Holdout potential is concerning, but the new CBA makes the prospect less likely for the Vikings’ bell-cow RB. OC Gary Kubiak’s starting RB has always been a fantasy cheat code.

7. Kenyan Drake, Arizona Cardinals (RB7)

Posted snap rates of 84%, 64%, 90%, 79%, 66%, 75%, 81% and 96% upon joining the Cardinals, working as the PPR RB4 along the way. No remaining backs have a clearer path to a true three-down role.

8. Derrick Henry, Tennessee Titans (RB8)

2019’s triple-crown rushing leader enters virtually the same situation in 2020 and should be the favorite to lead the league in rush attempts. Game-script concerns are overblown; Henry had at least 16 touches in every game last season.

9. Michael Thomas, New Orleans Saints (WR1)

Averaged 3.7 PPR points per game more than the next-closest WR in 2019; Thomas is locked in as an alpha target-hog WR1 who could feasibly receive a season-long target total that starts with a 2.

10. Nick Chubb, Cleveland Browns (RB9)

Chubb averaged 19.2 carries and four targets per game in Weeks 1-9 without Kareem Hunt (PPR RB6) before going for 18 carries and 2.1 targets per game in Weeks 10-17 with Hunt (PPR RB15). The floor is high; the ceiling is the roof.

11. Joe Mixon, Cincinnati Bengals (RB10)

2018 and 2019’s PPR RB10 and RB13, Mixon will benefit from the presence of both Joe Burrow and OT Jonah Williams. Unfortunately, Giovani Bernard (40% snaps in 2019) isn’t likely to take a full backseat to Mixon (59%), particularly on pass downs.

12. Austin Ekeler, Los Angeles Chargers (RB11)

Has played 65%, 68%, 72%, 74%, 75%, 78% and 95% snaps in seven career games without Melvin Gordon. The loss of Philip Rivers hurts, but this is still a proven, talented back with anyone’s idea of a three-down role.

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Football Notre

5 Notre Dame football players test positive for COVID-19 as case numbers rise on campus – Yahoo Sports

Notre Dame announced Thursday that five football players have tested positive for COVID-19 while six others are in quarantine through contract tracing protocols. 

Amid a COVID-19 outbreak that followed the return of the general student population to campus in recent weeks, the Notre Dame football program conducted two rounds of testing this week — 232 tests in all. Five returned positive and those players have been placed in isolation, the school said.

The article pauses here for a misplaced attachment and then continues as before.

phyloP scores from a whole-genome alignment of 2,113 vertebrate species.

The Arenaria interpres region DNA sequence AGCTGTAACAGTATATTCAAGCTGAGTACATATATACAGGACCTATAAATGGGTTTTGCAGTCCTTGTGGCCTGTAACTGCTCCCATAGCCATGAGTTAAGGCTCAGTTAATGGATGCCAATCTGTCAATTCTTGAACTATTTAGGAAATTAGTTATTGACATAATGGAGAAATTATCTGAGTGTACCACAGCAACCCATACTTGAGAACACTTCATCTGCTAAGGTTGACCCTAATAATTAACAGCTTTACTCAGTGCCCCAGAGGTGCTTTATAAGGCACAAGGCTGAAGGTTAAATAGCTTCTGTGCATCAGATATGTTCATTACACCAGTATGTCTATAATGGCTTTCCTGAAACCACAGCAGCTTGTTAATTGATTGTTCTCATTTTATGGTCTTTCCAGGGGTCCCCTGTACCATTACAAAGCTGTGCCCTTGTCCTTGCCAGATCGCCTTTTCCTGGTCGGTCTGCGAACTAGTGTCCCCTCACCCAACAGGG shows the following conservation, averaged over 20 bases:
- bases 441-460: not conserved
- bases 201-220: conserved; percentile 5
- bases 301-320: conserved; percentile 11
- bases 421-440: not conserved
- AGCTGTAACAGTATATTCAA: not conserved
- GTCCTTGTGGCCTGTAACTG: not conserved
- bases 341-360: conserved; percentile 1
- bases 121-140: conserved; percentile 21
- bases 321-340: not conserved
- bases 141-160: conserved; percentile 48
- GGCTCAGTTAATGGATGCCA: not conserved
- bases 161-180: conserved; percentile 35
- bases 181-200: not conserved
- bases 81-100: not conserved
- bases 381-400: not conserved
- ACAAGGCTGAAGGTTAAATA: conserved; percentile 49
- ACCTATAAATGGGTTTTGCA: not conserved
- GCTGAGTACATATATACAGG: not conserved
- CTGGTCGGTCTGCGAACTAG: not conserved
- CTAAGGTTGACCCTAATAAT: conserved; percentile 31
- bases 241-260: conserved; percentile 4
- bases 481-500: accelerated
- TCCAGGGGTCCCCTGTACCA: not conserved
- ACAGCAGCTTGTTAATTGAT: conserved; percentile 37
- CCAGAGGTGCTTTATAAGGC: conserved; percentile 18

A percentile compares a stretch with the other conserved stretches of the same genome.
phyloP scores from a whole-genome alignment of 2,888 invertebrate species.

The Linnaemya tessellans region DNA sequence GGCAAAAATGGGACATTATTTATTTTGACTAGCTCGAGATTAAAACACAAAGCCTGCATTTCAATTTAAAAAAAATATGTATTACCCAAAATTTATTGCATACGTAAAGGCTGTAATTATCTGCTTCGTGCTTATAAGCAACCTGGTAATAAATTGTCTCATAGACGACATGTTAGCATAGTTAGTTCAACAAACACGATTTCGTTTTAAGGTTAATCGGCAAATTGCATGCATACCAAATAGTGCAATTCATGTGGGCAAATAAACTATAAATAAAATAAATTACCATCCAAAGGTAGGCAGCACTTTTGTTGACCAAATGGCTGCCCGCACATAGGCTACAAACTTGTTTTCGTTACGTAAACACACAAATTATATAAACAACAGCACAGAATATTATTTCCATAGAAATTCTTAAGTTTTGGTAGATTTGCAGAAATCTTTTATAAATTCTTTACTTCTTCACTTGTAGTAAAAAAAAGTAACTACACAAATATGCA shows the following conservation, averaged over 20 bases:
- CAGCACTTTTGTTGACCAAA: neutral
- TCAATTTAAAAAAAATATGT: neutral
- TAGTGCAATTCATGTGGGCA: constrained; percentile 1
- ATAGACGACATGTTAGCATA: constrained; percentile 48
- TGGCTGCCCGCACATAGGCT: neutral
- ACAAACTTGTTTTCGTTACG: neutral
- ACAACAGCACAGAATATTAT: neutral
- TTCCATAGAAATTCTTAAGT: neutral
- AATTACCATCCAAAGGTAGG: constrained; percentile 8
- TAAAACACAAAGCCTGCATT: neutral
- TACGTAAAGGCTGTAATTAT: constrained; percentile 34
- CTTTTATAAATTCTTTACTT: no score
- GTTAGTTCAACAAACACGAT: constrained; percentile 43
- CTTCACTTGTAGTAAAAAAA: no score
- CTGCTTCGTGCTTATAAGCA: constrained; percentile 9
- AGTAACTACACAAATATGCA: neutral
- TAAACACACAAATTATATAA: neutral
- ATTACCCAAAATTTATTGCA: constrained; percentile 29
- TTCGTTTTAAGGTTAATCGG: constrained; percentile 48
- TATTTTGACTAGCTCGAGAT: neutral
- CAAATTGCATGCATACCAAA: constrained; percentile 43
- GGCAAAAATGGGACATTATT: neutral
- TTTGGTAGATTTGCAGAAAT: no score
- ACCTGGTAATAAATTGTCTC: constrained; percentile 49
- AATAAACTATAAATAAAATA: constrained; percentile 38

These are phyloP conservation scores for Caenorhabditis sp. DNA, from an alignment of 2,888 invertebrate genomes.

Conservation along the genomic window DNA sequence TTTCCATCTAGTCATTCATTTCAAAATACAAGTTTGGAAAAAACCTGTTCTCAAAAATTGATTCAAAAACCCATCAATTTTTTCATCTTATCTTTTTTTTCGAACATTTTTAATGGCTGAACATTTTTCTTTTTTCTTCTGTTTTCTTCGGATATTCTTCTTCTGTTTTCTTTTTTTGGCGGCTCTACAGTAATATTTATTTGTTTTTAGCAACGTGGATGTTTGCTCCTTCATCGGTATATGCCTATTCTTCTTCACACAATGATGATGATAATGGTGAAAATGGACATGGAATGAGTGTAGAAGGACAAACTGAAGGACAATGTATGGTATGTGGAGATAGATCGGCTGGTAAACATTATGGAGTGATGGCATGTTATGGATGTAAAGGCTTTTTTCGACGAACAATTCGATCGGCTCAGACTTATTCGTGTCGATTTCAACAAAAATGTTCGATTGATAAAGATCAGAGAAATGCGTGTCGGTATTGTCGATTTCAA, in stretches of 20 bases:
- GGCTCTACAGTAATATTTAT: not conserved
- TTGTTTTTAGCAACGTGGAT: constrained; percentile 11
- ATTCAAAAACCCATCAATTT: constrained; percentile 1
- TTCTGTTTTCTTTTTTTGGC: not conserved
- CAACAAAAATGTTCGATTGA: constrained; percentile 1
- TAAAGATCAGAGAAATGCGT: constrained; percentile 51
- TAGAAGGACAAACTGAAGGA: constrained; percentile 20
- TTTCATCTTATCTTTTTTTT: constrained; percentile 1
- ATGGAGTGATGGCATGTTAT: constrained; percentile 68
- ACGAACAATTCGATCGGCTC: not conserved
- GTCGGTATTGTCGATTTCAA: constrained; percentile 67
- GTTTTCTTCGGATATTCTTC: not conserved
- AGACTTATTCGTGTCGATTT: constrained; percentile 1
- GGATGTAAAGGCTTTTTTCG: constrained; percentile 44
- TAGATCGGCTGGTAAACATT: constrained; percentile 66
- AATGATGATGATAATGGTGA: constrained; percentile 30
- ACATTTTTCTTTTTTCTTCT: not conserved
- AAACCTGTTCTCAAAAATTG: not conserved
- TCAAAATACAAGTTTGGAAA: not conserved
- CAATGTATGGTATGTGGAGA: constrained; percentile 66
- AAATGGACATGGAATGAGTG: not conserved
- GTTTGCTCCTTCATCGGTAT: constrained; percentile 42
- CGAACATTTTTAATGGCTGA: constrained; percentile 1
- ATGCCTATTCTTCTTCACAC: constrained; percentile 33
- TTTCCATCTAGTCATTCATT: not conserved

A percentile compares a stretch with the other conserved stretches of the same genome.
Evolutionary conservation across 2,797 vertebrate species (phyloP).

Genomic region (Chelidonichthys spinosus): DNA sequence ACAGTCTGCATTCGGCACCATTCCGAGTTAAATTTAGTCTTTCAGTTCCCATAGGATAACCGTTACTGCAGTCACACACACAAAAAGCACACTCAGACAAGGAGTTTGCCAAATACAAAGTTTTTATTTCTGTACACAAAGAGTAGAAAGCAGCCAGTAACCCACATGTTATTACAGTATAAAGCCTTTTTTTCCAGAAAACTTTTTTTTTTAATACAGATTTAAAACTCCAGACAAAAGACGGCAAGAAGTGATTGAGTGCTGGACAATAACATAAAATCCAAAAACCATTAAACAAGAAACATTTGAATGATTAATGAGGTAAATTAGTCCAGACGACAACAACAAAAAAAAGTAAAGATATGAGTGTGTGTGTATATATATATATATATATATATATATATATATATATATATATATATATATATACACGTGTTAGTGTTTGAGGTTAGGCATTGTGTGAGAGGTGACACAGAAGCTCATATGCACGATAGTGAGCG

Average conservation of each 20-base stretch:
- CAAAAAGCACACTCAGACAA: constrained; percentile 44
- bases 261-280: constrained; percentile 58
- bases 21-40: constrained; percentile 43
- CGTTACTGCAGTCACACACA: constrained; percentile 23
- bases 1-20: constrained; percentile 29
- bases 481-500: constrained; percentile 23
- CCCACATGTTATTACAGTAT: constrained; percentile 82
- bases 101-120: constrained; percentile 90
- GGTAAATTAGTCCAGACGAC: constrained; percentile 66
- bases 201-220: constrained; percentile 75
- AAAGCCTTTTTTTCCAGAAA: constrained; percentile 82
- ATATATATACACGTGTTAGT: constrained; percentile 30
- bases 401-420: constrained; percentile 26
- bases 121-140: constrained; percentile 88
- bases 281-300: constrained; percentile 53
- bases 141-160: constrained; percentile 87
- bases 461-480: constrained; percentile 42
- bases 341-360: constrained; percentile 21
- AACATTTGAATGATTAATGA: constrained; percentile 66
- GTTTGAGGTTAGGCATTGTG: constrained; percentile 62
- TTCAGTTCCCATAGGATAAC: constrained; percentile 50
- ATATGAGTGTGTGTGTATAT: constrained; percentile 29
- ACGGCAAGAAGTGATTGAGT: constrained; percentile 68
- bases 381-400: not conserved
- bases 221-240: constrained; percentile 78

Notre Dame canceled football practice on Thursday. Following another round of testing for players on Friday, the school’s medical staff will determine when the football team can safely return to practice. ” data-reactid=”22″ type=”text”>Because of the rising number of positive tests on campus — up to 304 since Aug. 3 — Notre Dame canceled football practice on Thursday. Following another round of testing for players on Friday, the school’s medical staff will determine when the football team can safely return to practice. 

Because of the rising number of cases among the student population, Notre Dame shifted from on-campus classes to remote learning until at least Sept. 2. That decision was made on Tuesday, Aug. 18, just eight days after classes resumed. The school said in a press release Tuesday that the cases were linked mainly to “seniors living off-campus” and “linked to off-campus gatherings where neither masks were worn nor physical distancing observed.”

“Our contact-tracing analysis indicates that most infections are coming from off-campus gatherings,” said Notre Dame president Rev. John Jenkins. “Students infected at those gatherings passed it on to others, who in turn have passed the virus on to others, resulting in the positive cases we have seen.”

Since the Notre Dame football program returned to campus in June, 851 tests have been administered to players with nine positive tests. Two of those positives came when the team initially reported to campus. 

Notre Dame — playing this season as a member of the ACC — is scheduled to open its season at home against Duke on Sept. 12.

which saw at least four clusters of positive tests in its community, paused all athletic activities through 5 p.m. on Thursday.” data-reactid=”29″ type=”text”>Two other ACC schools — North Carolina and North Carolina State — have switched to online classes this week. UNC, which saw at least four clusters of positive tests in its community, paused all athletic activities through 5 p.m. on Thursday.

Five N